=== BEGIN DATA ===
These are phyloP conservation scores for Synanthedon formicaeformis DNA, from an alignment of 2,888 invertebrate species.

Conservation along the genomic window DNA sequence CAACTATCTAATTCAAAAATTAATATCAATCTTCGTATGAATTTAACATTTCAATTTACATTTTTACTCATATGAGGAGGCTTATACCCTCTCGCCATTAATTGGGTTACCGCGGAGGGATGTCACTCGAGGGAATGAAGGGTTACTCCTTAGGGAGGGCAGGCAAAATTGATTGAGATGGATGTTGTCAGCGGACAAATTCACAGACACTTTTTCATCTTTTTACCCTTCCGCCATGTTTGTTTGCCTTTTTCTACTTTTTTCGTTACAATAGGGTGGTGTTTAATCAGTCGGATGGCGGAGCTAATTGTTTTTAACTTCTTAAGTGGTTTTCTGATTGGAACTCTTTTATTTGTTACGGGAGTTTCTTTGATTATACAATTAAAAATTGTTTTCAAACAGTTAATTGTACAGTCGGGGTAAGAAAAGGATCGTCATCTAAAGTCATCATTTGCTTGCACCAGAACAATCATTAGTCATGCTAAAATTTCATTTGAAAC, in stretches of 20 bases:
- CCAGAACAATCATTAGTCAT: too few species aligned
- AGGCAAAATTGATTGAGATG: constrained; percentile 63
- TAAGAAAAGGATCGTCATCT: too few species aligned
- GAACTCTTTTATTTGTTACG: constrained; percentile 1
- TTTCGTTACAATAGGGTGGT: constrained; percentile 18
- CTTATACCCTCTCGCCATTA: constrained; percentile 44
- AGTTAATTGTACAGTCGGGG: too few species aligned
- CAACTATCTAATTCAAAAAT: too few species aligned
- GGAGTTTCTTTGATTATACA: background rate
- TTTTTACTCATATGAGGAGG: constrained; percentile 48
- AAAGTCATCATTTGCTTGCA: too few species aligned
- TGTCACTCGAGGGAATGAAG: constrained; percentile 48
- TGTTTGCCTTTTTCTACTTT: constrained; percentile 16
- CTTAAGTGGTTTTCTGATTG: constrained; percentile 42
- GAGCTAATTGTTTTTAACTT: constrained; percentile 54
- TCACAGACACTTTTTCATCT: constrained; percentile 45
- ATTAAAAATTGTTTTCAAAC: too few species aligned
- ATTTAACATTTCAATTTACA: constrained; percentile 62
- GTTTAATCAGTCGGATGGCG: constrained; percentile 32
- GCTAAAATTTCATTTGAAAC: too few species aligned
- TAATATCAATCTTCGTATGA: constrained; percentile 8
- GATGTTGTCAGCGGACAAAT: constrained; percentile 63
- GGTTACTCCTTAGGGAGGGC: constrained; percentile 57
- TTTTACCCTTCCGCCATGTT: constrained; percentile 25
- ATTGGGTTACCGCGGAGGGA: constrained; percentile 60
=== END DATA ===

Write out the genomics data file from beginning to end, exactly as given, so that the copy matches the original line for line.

These are phyloP conservation scores for Synanthedon formicaeformis DNA, from an alignment of 2,888 invertebrate species.

Conservation along the genomic window DNA sequence CAACTATCTAATTCAAAAATTAATATCAATCTTCGTATGAATTTAACATTTCAATTTACATTTTTACTCATATGAGGAGGCTTATACCCTCTCGCCATTAATTGGGTTACCGCGGAGGGATGTCACTCGAGGGAATGAAGGGTTACTCCTTAGGGAGGGCAGGCAAAATTGATTGAGATGGATGTTGTCAGCGGACAAATTCACAGACACTTTTTCATCTTTTTACCCTTCCGCCATGTTTGTTTGCCTTTTTCTACTTTTTTCGTTACAATAGGGTGGTGTTTAATCAGTCGGATGGCGGAGCTAATTGTTTTTAACTTCTTAAGTGGTTTTCTGATTGGAACTCTTTTATTTGTTACGGGAGTTTCTTTGATTATACAATTAAAAATTGTTTTCAAACAGTTAATTGTACAGTCGGGGTAAGAAAAGGATCGTCATCTAAAGTCATCATTTGCTTGCACCAGAACAATCATTAGTCATGCTAAAATTTCATTTGAAAC, in stretches of 20 bases:
- CCAGAACAATCATTAGTCAT: too few species aligned
- AGGCAAAATTGATTGAGATG: constrained; percentile 63
- TAAGAAAAGGATCGTCATCT: too few species aligned
- GAACTCTTTTATTTGTTACG: constrained; percentile 1
- TTTCGTTACAATAGGGTGGT: constrained; percentile 18
- CTTATACCCTCTCGCCATTA: constrained; percentile 44
- AGTTAATTGTACAGTCGGGG: too few species aligned
- CAACTATCTAATTCAAAAAT: too few species aligned
- GGAGTTTCTTTGATTATACA: background rate
- TTTTTACTCATATGAGGAGG: constrained; percentile 48
- AAAGTCATCATTTGCTTGCA: too few species aligned
- TGTCACTCGAGGGAATGAAG: constrained; percentile 48
- TGTTTGCCTTTTTCTACTTT: constrained; percentile 16
- CTTAAGTGGTTTTCTGATTG: constrained; percentile 42
- GAGCTAATTGTTTTTAACTT: constrained; percentile 54
- TCACAGACACTTTTTCATCT: constrained; percentile 45
- ATTAAAAATTGTTTTCAAAC: too few species aligned
- ATTTAACATTTCAATTTACA: constrained; percentile 62
- GTTTAATCAGTCGGATGGCG: constrained; percentile 32
- GCTAAAATTTCATTTGAAAC: too few species aligned
- TAATATCAATCTTCGTATGA: constrained; percentile 8
- GATGTTGTCAGCGGACAAAT: constrained; percentile 63
- GGTTACTCCTTAGGGAGGGC: constrained; percentile 57
- TTTTACCCTTCCGCCATGTT: constrained; percentile 25
- ATTGGGTTACCGCGGAGGGA: constrained; percentile 60